The Cause of the Unborn – 1

Let us begin.

One of the puzzles of our existence, as a race, is how we are distinguished from every other beast and creature.  This is not something that takes a lot of thought:  It is evident to a child that he is not a dog.  Indeed, there is no other animal which appears at all congruous with human nature, so that that animal could be confused for a person.

Now, think of it:  Why is that?  Why is it that we never think a dog has the inherent dignity of a human being?  (Ok, PETA notwithstanding…)  Why do we never ask of a slug or a pig its thoughts, as though we might learn something?

For one thing, they do not ask such questions, or any questions at all.

For another, we keep them as pets, or as subjects of study, and not the other way around.

One more thing:  No pig keeps a blog.  They do nothing, not even remotely, of the kind.

Of course, this is so obvious as to be discarded or ignored.  But before one reduces man to the stature of a beast, she must respond to such queries.  She must answer, but lo:  The answers betray her.

The Jews, by contrast, give us an answer which has survived the ages:

“God made the beasts of the earth after their kind, and the cattle after their kind, and everything that creeps on the ground after its kind; and God saw that it was good. Then God said, “Let Us make man in Our image, according to Our likeness; and let them rule over the fish of the sea and over the birds of the sky and over the cattle and over all the earth, and over every creeping thing that creeps on the earth.” God created man in His own image, in the image of God He created him; male and female He created them.”    Gen. 1:25-27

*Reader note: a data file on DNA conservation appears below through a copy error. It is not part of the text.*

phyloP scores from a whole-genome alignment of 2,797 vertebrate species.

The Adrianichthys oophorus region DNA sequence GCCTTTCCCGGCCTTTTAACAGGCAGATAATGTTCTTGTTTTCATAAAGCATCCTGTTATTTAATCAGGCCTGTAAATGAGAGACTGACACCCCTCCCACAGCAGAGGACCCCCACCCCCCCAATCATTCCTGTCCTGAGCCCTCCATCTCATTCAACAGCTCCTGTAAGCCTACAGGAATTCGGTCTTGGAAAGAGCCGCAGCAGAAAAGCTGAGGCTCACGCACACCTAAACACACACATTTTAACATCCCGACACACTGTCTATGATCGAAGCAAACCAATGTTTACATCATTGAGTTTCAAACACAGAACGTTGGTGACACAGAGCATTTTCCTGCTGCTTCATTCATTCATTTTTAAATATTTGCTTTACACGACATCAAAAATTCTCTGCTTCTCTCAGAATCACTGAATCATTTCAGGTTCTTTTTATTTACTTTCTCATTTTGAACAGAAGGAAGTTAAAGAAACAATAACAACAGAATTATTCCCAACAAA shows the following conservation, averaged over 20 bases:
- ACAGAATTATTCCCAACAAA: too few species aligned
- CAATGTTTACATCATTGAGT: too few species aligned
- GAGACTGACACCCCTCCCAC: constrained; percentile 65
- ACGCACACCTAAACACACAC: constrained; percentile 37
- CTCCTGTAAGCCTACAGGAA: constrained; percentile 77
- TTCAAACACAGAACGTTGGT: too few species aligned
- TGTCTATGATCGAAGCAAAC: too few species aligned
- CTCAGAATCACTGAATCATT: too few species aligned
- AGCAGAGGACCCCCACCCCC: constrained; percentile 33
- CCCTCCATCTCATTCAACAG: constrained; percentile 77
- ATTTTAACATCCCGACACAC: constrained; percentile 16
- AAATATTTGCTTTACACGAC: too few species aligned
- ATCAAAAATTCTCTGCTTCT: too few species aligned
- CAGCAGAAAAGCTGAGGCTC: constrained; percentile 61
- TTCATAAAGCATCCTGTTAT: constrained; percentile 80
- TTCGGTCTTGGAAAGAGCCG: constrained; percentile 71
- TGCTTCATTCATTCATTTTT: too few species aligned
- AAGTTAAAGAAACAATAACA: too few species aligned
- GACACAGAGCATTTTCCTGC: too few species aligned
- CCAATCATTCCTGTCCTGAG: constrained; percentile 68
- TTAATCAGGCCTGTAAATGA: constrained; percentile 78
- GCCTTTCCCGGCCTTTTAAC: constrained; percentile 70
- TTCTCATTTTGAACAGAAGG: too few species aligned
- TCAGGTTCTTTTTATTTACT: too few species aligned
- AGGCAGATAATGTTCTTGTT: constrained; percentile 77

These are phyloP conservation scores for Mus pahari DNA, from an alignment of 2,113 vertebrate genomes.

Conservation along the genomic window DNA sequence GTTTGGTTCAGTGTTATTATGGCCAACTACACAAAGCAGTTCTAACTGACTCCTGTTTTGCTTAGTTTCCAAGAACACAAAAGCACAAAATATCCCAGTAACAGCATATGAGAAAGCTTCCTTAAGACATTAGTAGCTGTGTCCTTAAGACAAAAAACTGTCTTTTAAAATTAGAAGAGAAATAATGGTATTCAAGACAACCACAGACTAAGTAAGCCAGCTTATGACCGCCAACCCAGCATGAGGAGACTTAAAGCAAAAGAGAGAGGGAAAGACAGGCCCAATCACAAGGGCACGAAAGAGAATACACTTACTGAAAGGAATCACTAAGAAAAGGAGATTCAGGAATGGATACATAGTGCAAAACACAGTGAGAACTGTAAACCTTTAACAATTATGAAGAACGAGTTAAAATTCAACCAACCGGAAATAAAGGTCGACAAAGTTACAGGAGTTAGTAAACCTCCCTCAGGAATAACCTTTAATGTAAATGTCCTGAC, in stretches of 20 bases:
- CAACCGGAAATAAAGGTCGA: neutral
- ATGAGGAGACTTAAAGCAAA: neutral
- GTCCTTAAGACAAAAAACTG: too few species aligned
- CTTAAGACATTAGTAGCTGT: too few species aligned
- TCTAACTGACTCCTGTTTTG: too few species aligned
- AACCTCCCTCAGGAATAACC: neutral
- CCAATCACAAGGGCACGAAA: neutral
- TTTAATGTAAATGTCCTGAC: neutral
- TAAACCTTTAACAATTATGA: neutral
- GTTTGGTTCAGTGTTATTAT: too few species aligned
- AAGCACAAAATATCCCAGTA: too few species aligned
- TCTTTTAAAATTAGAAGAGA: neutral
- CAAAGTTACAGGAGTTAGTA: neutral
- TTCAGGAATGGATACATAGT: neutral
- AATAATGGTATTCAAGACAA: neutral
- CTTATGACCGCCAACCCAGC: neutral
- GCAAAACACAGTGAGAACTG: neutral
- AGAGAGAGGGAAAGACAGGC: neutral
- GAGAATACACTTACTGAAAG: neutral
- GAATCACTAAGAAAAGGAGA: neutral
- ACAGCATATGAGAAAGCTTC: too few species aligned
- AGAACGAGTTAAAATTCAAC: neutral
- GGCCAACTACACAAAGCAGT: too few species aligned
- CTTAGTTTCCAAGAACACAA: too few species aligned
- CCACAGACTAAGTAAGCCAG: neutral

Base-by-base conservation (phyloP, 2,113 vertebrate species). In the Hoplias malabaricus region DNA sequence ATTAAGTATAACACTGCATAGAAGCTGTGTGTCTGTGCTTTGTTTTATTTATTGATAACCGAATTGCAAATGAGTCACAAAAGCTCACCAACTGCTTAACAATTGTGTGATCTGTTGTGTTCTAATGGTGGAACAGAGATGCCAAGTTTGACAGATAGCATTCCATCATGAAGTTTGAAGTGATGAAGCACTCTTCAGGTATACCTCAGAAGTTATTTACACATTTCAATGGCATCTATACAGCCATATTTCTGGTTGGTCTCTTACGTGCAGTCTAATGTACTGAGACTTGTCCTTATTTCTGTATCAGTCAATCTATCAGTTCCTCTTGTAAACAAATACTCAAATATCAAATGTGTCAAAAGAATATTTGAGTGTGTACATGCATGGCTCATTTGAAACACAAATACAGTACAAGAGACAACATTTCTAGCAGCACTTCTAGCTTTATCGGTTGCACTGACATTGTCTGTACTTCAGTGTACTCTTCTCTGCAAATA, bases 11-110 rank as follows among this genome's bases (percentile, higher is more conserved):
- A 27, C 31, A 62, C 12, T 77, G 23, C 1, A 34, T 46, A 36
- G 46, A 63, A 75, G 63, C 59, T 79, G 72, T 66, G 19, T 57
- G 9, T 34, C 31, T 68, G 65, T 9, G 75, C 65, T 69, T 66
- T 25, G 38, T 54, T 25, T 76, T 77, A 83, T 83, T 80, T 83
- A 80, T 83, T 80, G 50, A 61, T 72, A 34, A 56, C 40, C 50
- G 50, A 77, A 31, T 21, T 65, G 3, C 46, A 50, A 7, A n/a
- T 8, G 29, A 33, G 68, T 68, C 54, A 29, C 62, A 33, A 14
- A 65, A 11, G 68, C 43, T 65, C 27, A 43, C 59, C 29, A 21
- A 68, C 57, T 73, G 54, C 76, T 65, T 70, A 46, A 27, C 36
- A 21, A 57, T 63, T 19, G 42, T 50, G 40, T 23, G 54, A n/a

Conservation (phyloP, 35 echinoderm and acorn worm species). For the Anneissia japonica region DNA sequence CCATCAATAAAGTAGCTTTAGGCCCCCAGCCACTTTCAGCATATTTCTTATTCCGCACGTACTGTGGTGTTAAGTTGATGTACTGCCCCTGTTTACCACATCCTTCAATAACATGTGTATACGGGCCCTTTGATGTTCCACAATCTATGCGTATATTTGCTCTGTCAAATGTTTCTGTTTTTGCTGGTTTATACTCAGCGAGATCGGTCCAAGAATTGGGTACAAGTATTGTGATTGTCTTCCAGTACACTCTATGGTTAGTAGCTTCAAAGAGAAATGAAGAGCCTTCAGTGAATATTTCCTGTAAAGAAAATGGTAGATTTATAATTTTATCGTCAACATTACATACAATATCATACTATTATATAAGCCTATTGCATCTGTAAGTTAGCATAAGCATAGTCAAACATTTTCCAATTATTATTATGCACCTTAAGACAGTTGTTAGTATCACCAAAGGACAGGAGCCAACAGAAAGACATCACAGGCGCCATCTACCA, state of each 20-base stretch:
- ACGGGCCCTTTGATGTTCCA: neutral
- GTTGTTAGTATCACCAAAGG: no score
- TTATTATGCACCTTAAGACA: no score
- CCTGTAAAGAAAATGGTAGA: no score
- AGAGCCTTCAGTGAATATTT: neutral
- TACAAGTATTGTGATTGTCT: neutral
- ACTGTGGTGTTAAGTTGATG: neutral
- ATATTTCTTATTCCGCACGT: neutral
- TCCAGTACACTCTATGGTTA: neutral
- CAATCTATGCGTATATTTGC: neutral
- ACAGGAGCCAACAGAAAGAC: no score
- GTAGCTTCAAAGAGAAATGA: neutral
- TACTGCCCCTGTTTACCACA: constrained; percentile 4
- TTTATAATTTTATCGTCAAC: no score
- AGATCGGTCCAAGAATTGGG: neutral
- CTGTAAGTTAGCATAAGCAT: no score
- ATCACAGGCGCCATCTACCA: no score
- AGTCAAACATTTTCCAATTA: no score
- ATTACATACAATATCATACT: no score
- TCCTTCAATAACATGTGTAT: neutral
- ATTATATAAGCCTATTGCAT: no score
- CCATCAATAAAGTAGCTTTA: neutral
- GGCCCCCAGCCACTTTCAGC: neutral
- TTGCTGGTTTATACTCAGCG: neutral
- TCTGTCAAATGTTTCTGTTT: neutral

See:  “Let us make man in Our image…”

This is known widely by the Latin rendering Imago Dei, the “image of God.”  The distinctive thing about humans, according to this teaching, is that they reflect the nature of God in their very being.

Let us see the two views in contrast, and decide for yourself.  On the one hand, man is just another beast, albeit it a highly evolved animal; on the other, man is different in kind than the other animals.  He is still, clearly, an animal (and in this sense there is no conflict with our biological history, no conflict with evolution) and yet something more.

In thinking about that evolutionary history, in fact, it is the appearance of sophisticated tools and burial practices and other such innovations which marks the advent of humanity.*  Anthropologists notice something different in kind from all preceding, human-like effects.

Now, if that seems like splitting hairs (splitting wood?  On the evolutionary tree?), no problem.  Consider that, given thousands of years, no animal has kept pace with our technological development.  If it ever was near to equal in kind, any further argument is null and void.

For good and for ill:  We have developed language and writing – then poetry, prose, law, declarations, scriptures, lyrics, novels, fantasies – even blogs.

We had tools and weapons made of stone – then swords and spears, plows and picks, arrows, catapults, the printing press, telescopes, watches, guns and cannons, cameras, computers, satellites, missiles and bombs, even the first run of an invisibility cloak.

We were on foot, then on animal back, in carts and wagons, on boat, on bike, over tracks, over road, through the air, and into space.

And you want to say dolphins are persons?  Where’s my Willy Wonka meme


*A related page makes my point for me.  It assumes that only a human being could be reading it.

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